Percussion effects occur in several measures of the piece. In the pages preceding the start of the music, I provide three Percussion Diagrams showing how to execute the effects. For example, Percussion Diagram #1 explains measure 6, Percussion Diagram #2 measures 76-77, and Percussion Diagram #3 measure 78. Each diagram shows the fingers to use and where you tap the guitar to produce the desired effect.
There are also "String Slaps" in measures 6, 10, 76-77, and 78. Execute these by hitting 2-3 bass strings with the left side of the right-hand thumb over the soundhole. If you hit more than three strings, that's okay. Use a rotation of the right forearm to produce a crisp and pronounced slap.
"PETER GUNN"—THE SONG
Henry Mancini's opening theme for the 1958-1961 network television detective series "Peter Gunn" is a hard-driving relentless, horns-heavy jazz-rock tune that has stood the test of time. It is as startlingly modern sounding as the day it debuted over the airwaves. It is arguably the coolest television theme of all time.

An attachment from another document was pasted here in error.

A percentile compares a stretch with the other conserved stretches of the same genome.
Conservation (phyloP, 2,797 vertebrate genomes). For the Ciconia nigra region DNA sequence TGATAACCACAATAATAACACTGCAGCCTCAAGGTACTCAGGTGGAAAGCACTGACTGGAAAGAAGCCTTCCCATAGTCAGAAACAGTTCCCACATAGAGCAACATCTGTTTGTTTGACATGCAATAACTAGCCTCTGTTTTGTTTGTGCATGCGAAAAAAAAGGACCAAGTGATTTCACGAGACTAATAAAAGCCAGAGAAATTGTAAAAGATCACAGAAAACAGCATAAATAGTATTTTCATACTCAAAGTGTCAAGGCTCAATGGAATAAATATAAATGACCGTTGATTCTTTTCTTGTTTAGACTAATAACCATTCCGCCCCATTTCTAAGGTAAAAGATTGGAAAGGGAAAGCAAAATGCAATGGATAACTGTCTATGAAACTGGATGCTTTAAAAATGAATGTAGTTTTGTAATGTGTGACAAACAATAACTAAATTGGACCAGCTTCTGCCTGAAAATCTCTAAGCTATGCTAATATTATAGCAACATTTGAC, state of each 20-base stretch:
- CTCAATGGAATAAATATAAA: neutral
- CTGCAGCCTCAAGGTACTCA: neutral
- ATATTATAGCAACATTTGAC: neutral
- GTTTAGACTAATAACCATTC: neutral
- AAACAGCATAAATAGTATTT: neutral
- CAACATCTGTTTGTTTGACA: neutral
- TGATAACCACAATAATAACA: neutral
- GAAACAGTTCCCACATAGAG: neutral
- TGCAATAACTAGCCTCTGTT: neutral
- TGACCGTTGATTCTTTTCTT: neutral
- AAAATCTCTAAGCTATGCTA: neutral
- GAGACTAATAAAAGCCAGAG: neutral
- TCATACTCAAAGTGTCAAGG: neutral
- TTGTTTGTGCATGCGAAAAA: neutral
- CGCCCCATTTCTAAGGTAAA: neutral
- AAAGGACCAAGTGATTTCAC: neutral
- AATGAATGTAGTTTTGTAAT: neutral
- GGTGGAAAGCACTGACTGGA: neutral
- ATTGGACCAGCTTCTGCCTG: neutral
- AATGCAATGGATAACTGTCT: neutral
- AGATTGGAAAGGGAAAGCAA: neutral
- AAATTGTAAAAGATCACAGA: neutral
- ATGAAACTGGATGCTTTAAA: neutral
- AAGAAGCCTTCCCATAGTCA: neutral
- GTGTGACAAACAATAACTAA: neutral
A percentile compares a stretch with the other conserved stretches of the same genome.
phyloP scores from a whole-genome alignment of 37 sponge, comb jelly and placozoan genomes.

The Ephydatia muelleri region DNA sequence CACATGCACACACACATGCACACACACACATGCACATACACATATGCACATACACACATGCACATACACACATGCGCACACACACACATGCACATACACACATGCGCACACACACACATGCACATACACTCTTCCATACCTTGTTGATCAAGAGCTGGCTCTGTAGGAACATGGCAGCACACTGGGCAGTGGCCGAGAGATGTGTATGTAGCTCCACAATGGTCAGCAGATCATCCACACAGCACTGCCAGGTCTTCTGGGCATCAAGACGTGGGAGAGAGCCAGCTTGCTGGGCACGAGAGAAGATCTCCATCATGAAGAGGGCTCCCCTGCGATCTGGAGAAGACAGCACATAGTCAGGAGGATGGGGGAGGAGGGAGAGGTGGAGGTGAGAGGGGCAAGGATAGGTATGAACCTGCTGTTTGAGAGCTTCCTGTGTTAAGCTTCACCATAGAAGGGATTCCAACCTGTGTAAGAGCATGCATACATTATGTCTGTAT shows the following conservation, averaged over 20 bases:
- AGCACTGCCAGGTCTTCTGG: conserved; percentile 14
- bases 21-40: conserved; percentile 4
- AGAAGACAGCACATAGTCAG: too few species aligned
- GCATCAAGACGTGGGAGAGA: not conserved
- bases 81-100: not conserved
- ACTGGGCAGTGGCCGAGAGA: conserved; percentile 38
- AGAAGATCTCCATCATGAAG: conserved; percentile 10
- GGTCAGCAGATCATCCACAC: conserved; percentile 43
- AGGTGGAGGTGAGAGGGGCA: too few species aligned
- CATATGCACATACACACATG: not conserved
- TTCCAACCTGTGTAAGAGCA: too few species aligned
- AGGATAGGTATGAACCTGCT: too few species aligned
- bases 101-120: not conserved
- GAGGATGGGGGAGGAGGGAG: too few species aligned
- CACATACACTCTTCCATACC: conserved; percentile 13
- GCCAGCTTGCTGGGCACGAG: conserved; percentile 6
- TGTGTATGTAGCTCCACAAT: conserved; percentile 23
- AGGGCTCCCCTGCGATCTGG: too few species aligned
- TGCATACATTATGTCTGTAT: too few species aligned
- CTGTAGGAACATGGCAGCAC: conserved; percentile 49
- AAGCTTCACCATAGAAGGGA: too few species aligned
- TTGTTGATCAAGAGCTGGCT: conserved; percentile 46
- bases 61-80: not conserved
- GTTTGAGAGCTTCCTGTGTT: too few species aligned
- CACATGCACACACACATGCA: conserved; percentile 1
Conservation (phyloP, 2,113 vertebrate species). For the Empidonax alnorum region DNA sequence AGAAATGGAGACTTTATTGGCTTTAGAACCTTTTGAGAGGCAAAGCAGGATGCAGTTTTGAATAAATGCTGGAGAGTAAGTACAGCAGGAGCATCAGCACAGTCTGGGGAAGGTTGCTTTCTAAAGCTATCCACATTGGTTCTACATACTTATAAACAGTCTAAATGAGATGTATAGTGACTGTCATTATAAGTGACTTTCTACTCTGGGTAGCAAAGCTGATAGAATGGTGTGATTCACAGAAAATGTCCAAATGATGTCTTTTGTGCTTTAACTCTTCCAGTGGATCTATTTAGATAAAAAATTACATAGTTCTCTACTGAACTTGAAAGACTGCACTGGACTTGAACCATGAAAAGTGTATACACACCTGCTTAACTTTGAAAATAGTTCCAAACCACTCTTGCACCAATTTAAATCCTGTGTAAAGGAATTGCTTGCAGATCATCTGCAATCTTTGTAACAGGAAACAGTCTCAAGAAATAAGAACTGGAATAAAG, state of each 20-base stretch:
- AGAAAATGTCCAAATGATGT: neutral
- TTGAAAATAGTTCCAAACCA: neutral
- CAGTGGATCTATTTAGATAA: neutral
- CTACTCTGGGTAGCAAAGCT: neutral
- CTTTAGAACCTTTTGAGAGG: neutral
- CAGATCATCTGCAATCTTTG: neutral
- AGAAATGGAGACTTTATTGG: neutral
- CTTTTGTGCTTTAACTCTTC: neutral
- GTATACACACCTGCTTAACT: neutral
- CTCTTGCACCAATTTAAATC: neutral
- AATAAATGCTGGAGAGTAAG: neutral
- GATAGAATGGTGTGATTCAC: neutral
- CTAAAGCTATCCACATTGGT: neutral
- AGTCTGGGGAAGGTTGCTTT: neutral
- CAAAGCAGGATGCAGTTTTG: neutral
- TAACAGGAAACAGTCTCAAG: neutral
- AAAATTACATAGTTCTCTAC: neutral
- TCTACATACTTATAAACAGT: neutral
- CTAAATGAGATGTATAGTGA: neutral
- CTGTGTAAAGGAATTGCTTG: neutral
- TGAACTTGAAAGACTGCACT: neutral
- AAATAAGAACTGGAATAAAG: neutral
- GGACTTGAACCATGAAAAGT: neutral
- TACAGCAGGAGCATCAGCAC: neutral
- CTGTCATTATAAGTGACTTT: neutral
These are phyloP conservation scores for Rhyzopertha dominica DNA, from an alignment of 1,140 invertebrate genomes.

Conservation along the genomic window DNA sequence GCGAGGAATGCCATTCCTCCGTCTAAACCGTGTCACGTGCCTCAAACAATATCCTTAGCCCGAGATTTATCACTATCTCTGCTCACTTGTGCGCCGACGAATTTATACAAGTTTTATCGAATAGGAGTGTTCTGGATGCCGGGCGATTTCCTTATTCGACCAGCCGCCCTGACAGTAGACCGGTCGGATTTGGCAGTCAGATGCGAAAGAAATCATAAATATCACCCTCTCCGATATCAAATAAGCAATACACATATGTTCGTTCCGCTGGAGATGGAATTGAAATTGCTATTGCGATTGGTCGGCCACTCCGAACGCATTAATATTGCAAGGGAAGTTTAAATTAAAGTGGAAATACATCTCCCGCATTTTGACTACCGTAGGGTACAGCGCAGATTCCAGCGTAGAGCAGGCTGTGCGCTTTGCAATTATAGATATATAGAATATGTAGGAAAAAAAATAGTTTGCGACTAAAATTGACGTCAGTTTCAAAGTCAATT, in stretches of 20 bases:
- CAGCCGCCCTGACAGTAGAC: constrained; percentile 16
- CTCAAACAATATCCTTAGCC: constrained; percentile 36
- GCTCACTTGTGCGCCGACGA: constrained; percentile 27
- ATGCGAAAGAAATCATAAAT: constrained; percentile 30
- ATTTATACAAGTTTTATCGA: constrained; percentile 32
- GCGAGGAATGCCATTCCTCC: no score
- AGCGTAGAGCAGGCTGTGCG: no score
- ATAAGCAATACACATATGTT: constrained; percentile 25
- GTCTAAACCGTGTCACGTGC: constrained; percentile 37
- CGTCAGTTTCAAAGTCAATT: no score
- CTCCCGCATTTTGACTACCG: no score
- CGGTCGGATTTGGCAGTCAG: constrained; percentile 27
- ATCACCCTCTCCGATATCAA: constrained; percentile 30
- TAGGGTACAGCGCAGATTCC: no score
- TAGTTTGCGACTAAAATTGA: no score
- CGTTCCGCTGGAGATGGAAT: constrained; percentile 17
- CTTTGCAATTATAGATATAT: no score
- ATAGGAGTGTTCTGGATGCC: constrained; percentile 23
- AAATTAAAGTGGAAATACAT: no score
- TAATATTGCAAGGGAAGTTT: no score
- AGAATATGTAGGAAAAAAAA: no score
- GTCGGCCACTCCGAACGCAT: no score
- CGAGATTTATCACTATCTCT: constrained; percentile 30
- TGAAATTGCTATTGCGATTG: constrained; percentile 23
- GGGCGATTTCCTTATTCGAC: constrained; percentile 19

It is music with both the sophistication of jazz and the harshness, drive, and audacity of rock 'n' roll. The "Peter Gunn Theme" opens with an ostinato bass line for a guitar, and the piano enters, doubling the bass line a few measures later. By the way, a very young John Williams of later "Star Wars" fame plays the piano in the original recording! Next, the theme enters as an intentionally primitive fanfare of four trombones, four trumpets, and four horns. The guitar and piano continue the perpetual pounding rhythm underneath, just ripe for the high-flying powerful trumpet and sax solos that follow. Here is Mancini himself conducting the original version of "Peter Gunn."
The hip, bluesy song became an instant hit for Mancini. In 1959, RCA issued the LP "The Music from 'Peter Gunn.'" The album was a bestseller and, in a truly historic moment, would go on to win the very first Grammy Award ever presented for Album of the Year, beating out works by Ella Fitzgerald and Frank Sinatra.
"PETER GUNN"—THE TELEVISION SERIES